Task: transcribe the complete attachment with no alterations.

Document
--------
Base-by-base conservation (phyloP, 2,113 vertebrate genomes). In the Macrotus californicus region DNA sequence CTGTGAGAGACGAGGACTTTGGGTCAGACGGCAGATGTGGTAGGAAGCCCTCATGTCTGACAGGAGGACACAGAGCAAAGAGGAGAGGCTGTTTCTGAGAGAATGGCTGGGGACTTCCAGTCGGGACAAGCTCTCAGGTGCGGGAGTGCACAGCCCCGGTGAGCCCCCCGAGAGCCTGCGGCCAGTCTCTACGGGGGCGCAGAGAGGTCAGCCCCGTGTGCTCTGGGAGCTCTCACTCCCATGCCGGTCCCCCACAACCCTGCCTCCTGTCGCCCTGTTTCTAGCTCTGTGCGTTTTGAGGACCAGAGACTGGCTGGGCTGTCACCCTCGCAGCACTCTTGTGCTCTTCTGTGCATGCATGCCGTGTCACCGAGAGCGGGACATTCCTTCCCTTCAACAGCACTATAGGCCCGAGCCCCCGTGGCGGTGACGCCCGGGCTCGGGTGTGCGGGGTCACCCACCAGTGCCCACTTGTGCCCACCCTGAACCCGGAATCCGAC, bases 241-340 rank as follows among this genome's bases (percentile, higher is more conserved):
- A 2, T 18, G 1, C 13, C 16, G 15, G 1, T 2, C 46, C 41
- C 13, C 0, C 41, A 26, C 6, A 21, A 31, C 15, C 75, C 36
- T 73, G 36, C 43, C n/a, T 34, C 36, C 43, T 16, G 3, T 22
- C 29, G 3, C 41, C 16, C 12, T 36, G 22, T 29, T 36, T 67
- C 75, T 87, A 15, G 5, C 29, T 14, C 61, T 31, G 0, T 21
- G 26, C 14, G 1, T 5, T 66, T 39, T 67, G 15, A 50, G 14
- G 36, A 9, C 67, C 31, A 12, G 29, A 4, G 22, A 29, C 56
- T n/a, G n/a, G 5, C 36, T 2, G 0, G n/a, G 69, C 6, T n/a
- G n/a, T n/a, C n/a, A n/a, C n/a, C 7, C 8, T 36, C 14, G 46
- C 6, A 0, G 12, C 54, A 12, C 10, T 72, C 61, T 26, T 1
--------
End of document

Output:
Base-by-base conservation (phyloP, 2,113 vertebrate genomes). In the Macrotus californicus region DNA sequence CTGTGAGAGACGAGGACTTTGGGTCAGACGGCAGATGTGGTAGGAAGCCCTCATGTCTGACAGGAGGACACAGAGCAAAGAGGAGAGGCTGTTTCTGAGAGAATGGCTGGGGACTTCCAGTCGGGACAAGCTCTCAGGTGCGGGAGTGCACAGCCCCGGTGAGCCCCCCGAGAGCCTGCGGCCAGTCTCTACGGGGGCGCAGAGAGGTCAGCCCCGTGTGCTCTGGGAGCTCTCACTCCCATGCCGGTCCCCCACAACCCTGCCTCCTGTCGCCCTGTTTCTAGCTCTGTGCGTTTTGAGGACCAGAGACTGGCTGGGCTGTCACCCTCGCAGCACTCTTGTGCTCTTCTGTGCATGCATGCCGTGTCACCGAGAGCGGGACATTCCTTCCCTTCAACAGCACTATAGGCCCGAGCCCCCGTGGCGGTGACGCCCGGGCTCGGGTGTGCGGGGTCACCCACCAGTGCCCACTTGTGCCCACCCTGAACCCGGAATCCGAC, bases 241-340 rank as follows among this genome's bases (percentile, higher is more conserved):
- A 2, T 18, G 1, C 13, C 16, G 15, G 1, T 2, C 46, C 41
- C 13, C 0, C 41, A 26, C 6, A 21, A 31, C 15, C 75, C 36
- T 73, G 36, C 43, C n/a, T 34, C 36, C 43, T 16, G 3, T 22
- C 29, G 3, C 41, C 16, C 12, T 36, G 22, T 29, T 36, T 67
- C 75, T 87, A 15, G 5, C 29, T 14, C 61, T 31, G 0, T 21
- G 26, C 14, G 1, T 5, T 66, T 39, T 67, G 15, A 50, G 14
- G 36, A 9, C 67, C 31, A 12, G 29, A 4, G 22, A 29, C 56
- T n/a, G n/a, G 5, C 36, T 2, G 0, G n/a, G 69, C 6, T n/a
- G n/a, T n/a, C n/a, A n/a, C n/a, C 7, C 8, T 36, C 14, G 46
- C 6, A 0, G 12, C 54, A 12, C 10, T 72, C 61, T 26, T 1